Exhibit intro

Online Exhibition
  • Camp Walden. Denmark, Maine. Ethel Katzenstein attended the girl's camp in the 1920s. Three girls in a canoe.

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  • Independent Young Men's Beneficial Assocation. Officers and Ladies Auxiliary presenting $1000 contribution to AJA to the Honorable Sydney Hoffman at the 54th Anniversary Celebration. Also children's vacation camp.

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  • Tripp Lake Camp, Poland, Maine. Campers' Tents. An exclusive girls' camp.

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Summer Camp History
While families had gone camping since the 19th century, organized children's summer camps developed in the early 20th century. They were part of progressive education movements that wanted to foster a sense of an American pioneer spirit, which was seen as lost in modern, urban, sophisticated, and industrialized society. Early camps were segregated by ethnicity, social class, and religion since they reflected the divisions that were a part of social interactions in wider society. So the first Jewish camps were just summer camps for Jewish children. However, over time American Jews claimed camping as their own. Camps actively fostered Jewish aims and identity, leading to the widespread phenomenon of Jewish summer camping.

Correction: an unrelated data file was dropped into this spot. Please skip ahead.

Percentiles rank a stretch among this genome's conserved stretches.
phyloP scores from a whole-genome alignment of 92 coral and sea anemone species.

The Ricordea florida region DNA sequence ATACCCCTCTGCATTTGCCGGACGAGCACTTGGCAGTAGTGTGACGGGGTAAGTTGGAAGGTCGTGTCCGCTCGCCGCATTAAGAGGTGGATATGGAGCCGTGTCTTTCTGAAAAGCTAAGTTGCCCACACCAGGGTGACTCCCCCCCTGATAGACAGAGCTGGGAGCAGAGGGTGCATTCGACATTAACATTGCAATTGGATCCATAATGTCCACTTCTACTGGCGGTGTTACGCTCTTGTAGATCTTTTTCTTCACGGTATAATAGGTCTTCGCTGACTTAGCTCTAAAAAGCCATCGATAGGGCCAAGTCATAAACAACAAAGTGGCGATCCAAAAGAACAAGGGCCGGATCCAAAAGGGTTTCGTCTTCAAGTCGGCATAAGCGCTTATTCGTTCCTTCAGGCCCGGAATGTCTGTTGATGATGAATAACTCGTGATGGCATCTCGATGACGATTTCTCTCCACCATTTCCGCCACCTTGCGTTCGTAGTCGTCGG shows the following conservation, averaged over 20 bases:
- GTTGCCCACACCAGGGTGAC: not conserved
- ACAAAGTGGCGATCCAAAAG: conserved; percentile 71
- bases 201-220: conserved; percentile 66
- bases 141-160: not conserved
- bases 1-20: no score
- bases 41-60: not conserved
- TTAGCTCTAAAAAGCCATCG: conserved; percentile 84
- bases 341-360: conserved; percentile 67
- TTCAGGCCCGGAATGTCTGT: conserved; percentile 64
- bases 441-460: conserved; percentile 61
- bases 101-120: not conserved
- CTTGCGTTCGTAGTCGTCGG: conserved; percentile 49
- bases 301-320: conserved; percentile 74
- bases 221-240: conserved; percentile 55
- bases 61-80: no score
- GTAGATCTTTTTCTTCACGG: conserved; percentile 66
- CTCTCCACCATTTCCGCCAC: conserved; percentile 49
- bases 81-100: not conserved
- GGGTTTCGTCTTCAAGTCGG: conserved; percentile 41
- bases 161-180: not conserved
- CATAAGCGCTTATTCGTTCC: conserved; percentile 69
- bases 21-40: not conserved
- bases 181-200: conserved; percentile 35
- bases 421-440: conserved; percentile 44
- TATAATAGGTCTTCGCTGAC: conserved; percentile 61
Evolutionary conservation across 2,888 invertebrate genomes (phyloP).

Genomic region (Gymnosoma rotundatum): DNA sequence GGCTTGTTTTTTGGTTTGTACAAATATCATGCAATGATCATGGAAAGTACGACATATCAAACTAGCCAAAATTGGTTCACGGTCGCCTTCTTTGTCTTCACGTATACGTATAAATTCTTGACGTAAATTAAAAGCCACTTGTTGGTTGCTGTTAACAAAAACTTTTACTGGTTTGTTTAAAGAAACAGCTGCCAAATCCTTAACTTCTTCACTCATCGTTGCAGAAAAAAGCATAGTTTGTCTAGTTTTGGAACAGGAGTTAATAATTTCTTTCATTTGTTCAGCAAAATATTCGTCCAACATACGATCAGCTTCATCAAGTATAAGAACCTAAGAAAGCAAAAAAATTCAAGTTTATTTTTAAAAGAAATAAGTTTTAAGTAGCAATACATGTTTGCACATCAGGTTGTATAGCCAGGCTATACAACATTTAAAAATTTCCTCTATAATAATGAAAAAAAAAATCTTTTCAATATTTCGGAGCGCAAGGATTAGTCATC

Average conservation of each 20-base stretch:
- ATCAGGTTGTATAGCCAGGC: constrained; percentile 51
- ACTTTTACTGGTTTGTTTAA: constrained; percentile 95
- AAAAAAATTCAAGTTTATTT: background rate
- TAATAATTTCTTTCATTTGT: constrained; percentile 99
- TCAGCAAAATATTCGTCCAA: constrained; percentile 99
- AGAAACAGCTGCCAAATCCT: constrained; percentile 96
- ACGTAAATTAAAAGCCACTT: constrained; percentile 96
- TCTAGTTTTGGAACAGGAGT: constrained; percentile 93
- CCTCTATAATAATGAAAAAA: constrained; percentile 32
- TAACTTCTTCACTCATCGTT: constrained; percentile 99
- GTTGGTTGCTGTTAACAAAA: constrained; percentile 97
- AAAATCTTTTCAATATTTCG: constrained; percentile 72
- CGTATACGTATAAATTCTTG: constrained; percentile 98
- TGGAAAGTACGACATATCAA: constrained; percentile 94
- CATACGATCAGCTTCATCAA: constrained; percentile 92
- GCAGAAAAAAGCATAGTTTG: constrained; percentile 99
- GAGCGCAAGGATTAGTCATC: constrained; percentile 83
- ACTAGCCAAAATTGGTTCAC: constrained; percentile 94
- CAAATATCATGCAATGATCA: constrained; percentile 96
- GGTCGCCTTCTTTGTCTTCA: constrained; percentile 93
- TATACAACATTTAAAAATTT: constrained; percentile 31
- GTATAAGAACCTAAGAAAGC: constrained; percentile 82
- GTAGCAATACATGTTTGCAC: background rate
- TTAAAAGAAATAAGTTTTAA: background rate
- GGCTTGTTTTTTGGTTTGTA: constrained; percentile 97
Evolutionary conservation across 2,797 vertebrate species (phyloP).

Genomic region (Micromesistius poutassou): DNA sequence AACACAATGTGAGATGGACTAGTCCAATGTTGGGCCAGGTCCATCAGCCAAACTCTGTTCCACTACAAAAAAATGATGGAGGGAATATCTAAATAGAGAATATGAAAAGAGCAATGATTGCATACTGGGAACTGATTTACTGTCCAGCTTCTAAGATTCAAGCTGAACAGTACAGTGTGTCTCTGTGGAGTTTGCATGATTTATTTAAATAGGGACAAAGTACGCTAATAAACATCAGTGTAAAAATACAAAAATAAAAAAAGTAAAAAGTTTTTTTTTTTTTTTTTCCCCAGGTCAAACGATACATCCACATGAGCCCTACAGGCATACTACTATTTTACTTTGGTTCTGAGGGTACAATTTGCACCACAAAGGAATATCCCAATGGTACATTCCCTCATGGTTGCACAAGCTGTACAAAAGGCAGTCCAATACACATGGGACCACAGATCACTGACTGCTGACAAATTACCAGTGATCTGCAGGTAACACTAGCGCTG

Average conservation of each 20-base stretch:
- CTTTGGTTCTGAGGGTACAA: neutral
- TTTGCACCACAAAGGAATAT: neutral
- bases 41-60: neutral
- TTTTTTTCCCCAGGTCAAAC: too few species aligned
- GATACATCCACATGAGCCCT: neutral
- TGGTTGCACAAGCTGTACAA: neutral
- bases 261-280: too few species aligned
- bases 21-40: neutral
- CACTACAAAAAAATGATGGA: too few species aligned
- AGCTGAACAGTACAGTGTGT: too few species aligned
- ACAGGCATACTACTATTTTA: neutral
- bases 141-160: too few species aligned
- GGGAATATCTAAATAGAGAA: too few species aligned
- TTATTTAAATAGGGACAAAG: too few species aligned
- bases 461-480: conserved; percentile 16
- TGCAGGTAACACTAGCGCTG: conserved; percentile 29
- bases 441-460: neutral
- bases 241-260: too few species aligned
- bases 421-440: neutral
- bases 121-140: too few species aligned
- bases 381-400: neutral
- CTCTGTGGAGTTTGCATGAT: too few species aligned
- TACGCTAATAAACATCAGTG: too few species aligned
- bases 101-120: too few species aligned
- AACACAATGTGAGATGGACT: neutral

Photo Highlights:


The posed group photo below shows the Young Men’s Beneficial Association which organized camp Hofnung to expose city children and families to natural environments
The American Camping Movement | Next
Photo titles
Camp Walden. Denmark, Maine. Ethel Katzenstein attended the girl's camp in the 1920s. Three girls in a canoe.
Independent Young Men's Beneficial Assocation. Officers and Ladies Auxiliary presenting $1000 contribution to AJA to the Honorable Sydney Hoffman at the 54th Anniversary Celebration. Also children's vacation camp.
Tripp Lake Camp, Poland, Maine. Campers' Tents. An exclusive girls' camp.